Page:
|Publication number||US7499098 B2|
|Application number||US 11/146,643|
|Publication date||Mar 3, 2009|
|Filing date||Jun 7, 2005|
|Priority date||Jun 7, 2005|
|Also published as||US20060274152|
|Publication number||11146643, 146643, US 7499098 B2, US 7499098B2, US-B2-7499098, US7499098 B2, US7499098B2|
|Inventors||Yun Shon Low, Raymond Chow|
|Original Assignee||Seiko Epson Corporation|
|Export Citation||BiBTeX, EndNote, RefMan|
|Patent Citations (19), Non-Patent Citations (1), Referenced by (1), Classifications (9), Legal Events (4)|
|External Links: USPTO, USPTO Assignment, Espacenet|
The present invention relates to a method and apparatus for determining the status of frame data transmission from an imaging device such as a camera. More particularly, the invention relates to providing such functionality in a graphics controller receiving the transmitted data for increasing the efficiency of processing the data in the graphics controller.
Graphics display systems, such as cellular telephones, typically employ a graphics controller as an interface between one or more sources of image data and a graphics display device such as an LCD panel or panels. In a cellular telephone, the sources of image data are typically a host, such as a CPU, and a camera. The host and camera transmit image data to the graphics controller for ultimate display. The host also transmits control data to both the graphics controller and the camera to control the operation of these devices.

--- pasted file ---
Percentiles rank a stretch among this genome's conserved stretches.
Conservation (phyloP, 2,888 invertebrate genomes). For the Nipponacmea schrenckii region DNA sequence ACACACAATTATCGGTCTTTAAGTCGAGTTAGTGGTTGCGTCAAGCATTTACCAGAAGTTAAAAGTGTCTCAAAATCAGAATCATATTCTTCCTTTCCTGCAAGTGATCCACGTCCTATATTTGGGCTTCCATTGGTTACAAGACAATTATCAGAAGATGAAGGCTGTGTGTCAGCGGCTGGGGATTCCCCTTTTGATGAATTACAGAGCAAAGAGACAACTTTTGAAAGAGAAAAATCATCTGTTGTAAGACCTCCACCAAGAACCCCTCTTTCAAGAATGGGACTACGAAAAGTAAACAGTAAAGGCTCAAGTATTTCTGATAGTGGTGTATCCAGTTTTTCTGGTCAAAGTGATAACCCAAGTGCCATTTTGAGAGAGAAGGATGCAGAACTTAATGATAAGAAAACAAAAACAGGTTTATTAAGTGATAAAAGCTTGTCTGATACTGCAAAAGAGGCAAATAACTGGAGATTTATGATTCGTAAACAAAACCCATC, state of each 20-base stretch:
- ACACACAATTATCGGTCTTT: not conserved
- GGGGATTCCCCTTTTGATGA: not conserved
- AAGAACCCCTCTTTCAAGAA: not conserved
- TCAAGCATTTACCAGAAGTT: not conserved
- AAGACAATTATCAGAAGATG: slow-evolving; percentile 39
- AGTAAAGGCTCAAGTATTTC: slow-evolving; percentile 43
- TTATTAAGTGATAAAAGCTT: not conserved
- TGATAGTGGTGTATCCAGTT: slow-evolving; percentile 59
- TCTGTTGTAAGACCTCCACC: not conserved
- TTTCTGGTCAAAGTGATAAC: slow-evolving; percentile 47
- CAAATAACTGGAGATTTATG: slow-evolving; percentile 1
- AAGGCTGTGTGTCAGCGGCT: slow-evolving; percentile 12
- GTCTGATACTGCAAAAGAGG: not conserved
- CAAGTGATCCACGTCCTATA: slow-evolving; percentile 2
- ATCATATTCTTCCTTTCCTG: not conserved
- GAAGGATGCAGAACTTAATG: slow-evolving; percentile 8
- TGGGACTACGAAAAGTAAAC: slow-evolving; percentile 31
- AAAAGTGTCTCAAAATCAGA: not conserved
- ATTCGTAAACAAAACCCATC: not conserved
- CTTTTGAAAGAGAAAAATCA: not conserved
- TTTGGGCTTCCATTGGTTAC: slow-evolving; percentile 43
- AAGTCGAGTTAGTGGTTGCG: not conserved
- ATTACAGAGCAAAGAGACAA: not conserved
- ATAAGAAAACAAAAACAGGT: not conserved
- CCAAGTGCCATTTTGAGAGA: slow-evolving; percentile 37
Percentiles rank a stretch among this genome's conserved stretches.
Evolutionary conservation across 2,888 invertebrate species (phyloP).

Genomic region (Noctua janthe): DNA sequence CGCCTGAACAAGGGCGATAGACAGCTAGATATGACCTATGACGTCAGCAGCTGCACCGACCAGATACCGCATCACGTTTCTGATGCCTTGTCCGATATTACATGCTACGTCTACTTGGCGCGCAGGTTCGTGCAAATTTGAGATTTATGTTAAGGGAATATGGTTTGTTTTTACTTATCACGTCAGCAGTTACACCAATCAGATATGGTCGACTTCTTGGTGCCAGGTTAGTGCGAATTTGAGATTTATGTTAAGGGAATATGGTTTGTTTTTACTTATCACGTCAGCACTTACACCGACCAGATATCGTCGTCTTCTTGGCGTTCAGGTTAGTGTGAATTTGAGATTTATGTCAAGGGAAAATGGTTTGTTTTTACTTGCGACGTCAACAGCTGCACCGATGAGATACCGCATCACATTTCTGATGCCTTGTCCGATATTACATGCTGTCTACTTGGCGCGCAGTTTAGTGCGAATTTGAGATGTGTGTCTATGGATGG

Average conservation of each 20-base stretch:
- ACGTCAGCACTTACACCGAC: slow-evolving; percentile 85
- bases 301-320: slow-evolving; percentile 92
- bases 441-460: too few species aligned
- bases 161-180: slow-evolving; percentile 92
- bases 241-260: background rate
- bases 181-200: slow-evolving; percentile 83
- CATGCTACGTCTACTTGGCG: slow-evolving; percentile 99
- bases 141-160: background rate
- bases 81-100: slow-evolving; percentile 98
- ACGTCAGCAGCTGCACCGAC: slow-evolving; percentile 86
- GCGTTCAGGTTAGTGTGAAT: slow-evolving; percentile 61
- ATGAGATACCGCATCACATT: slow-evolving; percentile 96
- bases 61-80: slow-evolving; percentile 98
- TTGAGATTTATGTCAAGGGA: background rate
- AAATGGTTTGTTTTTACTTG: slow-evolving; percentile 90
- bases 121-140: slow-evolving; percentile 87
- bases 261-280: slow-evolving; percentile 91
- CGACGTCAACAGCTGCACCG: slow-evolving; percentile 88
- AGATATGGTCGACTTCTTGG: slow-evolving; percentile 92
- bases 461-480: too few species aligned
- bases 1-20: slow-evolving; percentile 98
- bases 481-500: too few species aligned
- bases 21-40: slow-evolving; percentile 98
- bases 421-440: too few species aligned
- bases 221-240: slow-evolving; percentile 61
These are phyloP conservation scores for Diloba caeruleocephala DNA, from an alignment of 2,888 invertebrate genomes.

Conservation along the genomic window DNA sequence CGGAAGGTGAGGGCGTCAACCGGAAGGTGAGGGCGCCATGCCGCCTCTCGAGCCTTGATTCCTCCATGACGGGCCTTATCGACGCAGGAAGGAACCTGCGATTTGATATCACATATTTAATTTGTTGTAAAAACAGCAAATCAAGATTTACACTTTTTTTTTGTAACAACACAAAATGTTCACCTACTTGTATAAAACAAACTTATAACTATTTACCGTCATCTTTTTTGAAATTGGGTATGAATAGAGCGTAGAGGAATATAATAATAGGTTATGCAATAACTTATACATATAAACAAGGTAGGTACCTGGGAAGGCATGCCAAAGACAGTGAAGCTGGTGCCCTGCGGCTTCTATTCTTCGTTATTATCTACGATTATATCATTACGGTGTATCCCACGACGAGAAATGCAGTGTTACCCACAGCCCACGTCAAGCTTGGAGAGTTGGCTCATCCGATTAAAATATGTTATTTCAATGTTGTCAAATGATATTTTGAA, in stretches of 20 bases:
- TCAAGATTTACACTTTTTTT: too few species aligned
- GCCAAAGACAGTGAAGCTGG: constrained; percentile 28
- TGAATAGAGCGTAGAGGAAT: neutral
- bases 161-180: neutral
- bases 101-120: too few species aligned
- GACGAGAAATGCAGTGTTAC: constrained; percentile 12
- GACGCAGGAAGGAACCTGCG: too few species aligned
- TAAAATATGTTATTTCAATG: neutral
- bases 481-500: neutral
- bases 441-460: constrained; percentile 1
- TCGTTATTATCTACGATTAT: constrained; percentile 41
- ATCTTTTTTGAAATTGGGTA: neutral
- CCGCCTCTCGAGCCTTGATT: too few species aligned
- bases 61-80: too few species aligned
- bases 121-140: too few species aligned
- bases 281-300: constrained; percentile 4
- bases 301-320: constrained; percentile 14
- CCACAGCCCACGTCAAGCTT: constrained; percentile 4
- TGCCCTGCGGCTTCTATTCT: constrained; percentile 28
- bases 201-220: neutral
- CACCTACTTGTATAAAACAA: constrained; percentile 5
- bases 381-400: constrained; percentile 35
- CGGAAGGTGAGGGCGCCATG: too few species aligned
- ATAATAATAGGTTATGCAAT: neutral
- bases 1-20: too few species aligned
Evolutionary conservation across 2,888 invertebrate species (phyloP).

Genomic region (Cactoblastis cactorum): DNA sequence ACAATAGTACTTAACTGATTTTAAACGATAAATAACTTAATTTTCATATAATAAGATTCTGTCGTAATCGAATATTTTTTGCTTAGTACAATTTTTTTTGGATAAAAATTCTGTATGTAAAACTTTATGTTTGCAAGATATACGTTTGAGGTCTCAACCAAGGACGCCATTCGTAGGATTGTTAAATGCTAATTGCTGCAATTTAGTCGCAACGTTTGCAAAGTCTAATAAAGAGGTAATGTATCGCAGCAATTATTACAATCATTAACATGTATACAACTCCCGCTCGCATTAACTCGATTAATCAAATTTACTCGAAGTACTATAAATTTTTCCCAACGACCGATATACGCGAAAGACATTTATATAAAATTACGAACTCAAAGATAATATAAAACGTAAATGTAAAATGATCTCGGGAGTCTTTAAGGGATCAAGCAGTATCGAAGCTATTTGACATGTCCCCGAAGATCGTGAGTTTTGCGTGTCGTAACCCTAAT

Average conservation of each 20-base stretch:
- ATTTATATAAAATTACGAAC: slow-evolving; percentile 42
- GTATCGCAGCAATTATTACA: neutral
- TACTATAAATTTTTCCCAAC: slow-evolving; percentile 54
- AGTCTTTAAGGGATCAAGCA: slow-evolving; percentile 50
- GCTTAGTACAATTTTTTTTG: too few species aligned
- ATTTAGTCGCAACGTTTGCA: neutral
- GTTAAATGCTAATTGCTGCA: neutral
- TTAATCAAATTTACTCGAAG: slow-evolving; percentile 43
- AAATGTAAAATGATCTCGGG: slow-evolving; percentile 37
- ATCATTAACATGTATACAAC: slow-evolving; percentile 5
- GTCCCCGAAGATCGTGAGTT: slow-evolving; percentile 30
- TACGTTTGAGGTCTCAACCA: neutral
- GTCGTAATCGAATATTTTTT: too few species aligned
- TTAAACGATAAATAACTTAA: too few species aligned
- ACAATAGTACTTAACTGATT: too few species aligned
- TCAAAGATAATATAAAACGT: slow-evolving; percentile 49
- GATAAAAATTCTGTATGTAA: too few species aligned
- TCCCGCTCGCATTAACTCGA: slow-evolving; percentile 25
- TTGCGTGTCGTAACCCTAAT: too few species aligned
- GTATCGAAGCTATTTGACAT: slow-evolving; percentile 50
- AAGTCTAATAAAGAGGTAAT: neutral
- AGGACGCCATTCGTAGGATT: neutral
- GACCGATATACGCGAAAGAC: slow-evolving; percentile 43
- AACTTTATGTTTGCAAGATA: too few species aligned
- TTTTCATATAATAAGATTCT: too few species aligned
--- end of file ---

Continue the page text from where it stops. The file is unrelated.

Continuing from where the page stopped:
The graphics controller provides various processing options for processing image data. For example, the graphics controller may compress or decompress, e.g., JPEG encode or decode, incoming or outgoing image data, crop the image data, resize the image data, scale the image data, and color convert the image data according to one of a number of alternative color conversion schemes. All these image processing functions provided by the graphics controller are responsive to and may be directed by control data provided by the host.
The host also transmits control data for controlling the camera to the graphics controller, and the graphics controller, in response, programming the camera to send one or more frames of image data acquired by the camera to the graphics controller. For example, the camera is typically capable of transmitting image data for displaying a stream of ‘preview’ images as well as a stream of full frames of image data for full frame image display. A ‘preview’ image is of relatively low resolution, e.g., 160×120 or 320×240, whereas a full frame is of much higher resolution. The ‘preview’ image, being smaller, requires the transfer of less data, which is useful for conserving power.